Both self and forced quarantine of COVID-19 infected or suspected cases do control spread of the disease. However, the effectiveness of quarantine depends on how well it is implemented. In Kenya, as in many African countries, those facing mandatory quarantine have decried the pathetic conditions in government isolation centres. Hygiene is poor and people interact freely within the centres exposing those who are not infected to infection. Those forced into quarantine in hotels at their own cost decry exorbitant daily bills. Moreover, some are forced into quarantine without the opportunity to choose in what facility to isolate.

Worse still, sometimes people are forced into quarantine unnecessarily. In Kenya, for example, if one is found breaking any government measures against COVID-19, they are bundled together in police cars (exposing them to infection) and taken to isolation centres at their own cost. Similarly, those found in public places or socializing in private without face masks are forced into isolation centres regardless of whether they have signs of infection or whether they interacted with people who have tested positive for COVID-19.

Consequently, people are defying all efforts to quarantine. There are reports of people breaking away from forced quarantine, refusing to self-quarantine, or bribing their way out of isolation. Quarantine then works against its very purpose by becoming a weak link in COVID-19 prevention. It exposes people to infection and then incites them to go back into the broader community.

Building Isolation Centres and New Hospital Wards

Developed countries have responded to the COVID crisis by building special isolation centres and new hospitals. China built a one thousand-bed facility in less than two weeks. Other developed countries followed suit but not always with similar success. In the United States of America and Italy, for example, demand for COVID-19 management facilities continues to overwhelm supply.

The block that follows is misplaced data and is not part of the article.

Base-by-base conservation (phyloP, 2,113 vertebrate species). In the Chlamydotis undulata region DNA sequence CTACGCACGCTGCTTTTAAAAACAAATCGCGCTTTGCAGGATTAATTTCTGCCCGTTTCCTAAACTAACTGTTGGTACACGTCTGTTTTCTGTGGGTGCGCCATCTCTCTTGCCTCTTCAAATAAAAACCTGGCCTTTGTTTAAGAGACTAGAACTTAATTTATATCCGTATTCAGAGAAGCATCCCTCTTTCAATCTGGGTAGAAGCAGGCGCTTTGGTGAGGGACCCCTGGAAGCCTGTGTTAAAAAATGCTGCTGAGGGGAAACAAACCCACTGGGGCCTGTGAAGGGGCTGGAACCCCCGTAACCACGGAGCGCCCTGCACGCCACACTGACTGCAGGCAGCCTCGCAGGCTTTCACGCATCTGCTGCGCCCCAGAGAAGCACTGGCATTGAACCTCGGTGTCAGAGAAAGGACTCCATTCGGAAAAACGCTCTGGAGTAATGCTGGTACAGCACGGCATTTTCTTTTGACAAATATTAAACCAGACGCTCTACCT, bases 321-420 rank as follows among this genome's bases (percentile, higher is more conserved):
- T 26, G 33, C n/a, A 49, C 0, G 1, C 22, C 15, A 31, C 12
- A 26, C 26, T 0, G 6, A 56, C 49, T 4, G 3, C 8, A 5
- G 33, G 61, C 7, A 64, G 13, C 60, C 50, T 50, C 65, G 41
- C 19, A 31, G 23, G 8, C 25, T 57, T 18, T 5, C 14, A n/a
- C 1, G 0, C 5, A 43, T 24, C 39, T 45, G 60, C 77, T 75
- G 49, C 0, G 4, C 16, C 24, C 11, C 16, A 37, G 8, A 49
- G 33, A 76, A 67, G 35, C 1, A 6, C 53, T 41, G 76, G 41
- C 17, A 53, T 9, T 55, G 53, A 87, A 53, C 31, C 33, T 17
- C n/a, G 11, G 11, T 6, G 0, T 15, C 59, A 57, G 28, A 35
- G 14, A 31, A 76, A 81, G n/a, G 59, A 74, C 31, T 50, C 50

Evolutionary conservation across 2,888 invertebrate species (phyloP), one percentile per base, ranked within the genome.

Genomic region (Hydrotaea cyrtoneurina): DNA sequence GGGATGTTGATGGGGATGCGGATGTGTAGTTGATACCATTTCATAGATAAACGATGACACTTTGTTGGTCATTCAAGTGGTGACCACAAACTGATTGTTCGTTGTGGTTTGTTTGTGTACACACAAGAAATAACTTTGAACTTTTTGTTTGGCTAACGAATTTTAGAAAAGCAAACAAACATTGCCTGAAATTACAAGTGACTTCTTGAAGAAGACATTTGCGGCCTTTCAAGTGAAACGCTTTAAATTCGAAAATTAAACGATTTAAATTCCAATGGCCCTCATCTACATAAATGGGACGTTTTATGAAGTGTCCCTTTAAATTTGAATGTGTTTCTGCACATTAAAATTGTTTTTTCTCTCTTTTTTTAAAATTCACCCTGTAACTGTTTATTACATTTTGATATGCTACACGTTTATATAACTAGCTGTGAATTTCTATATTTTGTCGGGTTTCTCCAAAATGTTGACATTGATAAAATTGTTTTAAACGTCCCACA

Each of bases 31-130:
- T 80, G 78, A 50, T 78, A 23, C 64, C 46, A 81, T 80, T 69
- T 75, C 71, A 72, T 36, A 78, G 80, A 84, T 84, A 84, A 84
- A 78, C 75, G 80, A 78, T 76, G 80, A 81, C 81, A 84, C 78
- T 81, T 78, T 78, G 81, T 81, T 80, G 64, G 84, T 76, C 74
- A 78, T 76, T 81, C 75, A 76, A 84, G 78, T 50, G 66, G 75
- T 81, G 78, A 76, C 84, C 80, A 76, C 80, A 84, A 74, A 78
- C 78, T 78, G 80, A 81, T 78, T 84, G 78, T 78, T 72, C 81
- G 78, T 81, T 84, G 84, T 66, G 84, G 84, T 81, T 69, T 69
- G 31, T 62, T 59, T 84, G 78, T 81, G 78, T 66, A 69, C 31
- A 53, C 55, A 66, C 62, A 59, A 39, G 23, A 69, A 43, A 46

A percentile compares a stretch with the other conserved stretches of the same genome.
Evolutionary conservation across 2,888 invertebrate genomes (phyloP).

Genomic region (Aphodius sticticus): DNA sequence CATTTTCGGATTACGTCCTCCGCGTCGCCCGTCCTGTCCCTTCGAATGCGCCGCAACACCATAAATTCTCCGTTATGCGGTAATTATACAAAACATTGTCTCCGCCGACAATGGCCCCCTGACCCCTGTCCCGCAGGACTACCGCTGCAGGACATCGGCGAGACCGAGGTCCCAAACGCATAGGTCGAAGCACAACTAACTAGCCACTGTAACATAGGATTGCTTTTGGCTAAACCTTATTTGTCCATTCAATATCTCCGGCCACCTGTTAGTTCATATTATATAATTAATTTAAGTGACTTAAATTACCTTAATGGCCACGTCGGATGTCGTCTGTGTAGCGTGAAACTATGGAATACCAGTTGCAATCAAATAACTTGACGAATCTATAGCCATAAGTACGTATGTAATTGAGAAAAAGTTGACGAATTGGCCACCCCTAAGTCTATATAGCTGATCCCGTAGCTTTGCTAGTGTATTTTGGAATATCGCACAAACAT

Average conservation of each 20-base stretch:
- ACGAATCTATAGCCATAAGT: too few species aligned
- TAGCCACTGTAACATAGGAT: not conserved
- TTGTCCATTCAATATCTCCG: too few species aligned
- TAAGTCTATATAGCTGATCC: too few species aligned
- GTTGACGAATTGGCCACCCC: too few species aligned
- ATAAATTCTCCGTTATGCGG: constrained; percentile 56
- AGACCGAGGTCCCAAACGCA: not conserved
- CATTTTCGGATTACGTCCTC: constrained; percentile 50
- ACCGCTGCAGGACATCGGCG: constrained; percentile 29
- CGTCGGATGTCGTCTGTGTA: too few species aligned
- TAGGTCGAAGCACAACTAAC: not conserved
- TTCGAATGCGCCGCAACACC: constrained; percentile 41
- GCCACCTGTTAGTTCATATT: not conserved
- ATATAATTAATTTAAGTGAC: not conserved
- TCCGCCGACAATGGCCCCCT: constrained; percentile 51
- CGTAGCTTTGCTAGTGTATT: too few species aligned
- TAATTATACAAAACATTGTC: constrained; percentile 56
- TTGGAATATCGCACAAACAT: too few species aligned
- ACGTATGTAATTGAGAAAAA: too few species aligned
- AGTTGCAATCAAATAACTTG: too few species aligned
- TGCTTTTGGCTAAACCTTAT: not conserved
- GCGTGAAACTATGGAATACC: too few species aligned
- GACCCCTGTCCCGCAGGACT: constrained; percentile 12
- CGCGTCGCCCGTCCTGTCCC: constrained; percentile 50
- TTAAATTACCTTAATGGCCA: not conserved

These experiences send significant lessons to African countries whose healthcare systems are already overwhelmed by high disease burden, inadequate facilities, under-staffing, and lack of equipment among other challenges. African health systems have huge deficits of basic materials like testing kits, personal protective equipment, and equipment for assisted breathing (de Waal and Richards 2020). By mid-April, ten of the fifty-four African countries did not have a single ventilator (Maclean and Marks 2020). Others had one ventilator for almost every three million people–South Sudan, with eleven million people, had only four ventilators (Ajack 2020).

African countries have to re-think strategies for COVID-19 prevention and management. Pragmatically, international best practices are almost guaranteed not to work. Borrowing money or begging for donations is not viable. Kenya, like many African countries, is already deep in international debts and grants, all of which come with “strings attached”.


Many African governments hurriedly implemented lockdowns when the COVID-19 outbreak hit their countries (de Waal and Richards 2020). Yet, lockdown strategies are disastrous in economically struggling contexts. For a majority of Africans who eat from hand to mouth and cannot afford to stock food even for two days, lockdown translates to starvation (Nderitu 2020). Unlike governments in developed countries, most governments in Africa could not afford to feed so many poor families sustainably and the risk of dependence after COVID-19 is real (De Waal and Richards 2020). COVID-19 is merely worsening a bad situation: before lockdown was implemented, some Kenyan families were already begging for food. With the familiar horror of starvation, gambling with COVID-19 with its relatively small mortality rate, (de Waal and Richards 2020) can make more sense.

Personal Hygiene and Protection